Stoney-Nakoda or îyârhe Nakodabi, “Rocky Mountain Sioux,” are culturally and linguistically allied to the Plains Assiniboine, but in Saskatchewan and Montana are characterized by differences in language and culture. They speak the northern dialect of the Dakota language. Stoney oral tradition asserts that their forefathers resided along the Rocky Mountain foothills from time immemorial.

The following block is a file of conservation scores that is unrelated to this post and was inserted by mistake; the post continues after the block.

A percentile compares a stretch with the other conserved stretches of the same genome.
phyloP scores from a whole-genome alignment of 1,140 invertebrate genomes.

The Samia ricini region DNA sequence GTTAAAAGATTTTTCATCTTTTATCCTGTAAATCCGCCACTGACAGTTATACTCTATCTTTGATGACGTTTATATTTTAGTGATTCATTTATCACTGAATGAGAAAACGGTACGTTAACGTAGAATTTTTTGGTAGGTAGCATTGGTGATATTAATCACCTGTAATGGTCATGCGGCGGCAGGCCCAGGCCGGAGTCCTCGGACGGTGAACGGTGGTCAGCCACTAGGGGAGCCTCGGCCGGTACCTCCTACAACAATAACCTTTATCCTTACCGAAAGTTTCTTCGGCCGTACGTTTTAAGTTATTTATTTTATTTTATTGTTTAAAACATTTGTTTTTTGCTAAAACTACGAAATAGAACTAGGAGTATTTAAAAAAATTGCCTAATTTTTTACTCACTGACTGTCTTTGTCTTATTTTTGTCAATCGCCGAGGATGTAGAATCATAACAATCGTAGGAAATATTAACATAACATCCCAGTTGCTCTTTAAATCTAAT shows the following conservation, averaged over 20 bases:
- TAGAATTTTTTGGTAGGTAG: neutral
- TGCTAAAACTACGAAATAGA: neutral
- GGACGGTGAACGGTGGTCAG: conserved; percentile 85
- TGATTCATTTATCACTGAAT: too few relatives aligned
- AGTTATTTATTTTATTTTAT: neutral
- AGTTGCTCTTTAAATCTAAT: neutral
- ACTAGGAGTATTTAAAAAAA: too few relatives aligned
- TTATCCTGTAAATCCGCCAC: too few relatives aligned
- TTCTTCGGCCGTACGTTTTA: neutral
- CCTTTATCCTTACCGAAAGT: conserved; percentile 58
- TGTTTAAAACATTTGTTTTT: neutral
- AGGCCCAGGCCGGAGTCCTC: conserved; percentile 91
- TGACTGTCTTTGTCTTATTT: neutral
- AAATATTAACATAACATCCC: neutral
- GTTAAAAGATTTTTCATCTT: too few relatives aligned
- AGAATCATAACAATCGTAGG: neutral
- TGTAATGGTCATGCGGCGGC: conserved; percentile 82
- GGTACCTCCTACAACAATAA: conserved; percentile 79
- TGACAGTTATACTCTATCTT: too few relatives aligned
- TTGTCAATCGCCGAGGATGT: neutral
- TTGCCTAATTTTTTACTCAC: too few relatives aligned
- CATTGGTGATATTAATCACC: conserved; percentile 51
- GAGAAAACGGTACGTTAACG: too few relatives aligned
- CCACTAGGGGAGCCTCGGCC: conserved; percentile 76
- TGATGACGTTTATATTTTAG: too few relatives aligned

The economic base of the Stoney-Nakoda includes trapping, big-game hunting, guiding, ranching, lumbering, handicrafts, labouring and various professions. The Bearspaw, Chiniki, Stoney and Wesley Nations at Morley enjoy a high standard of living based on natural gas royalties and operate several commercial enterprises (such as stores, restaurants, service stations, a rodeo centre, a campground and the Nakoda Lodge). Their social life centres on family and cultural activities – the powwows, Treaty Days, rodeos, stampedes and camp meetings. Members of the four Nakoda Nations live at Morley, Bighorn, Eden Valley. Their population numbered over 3075 in 2012.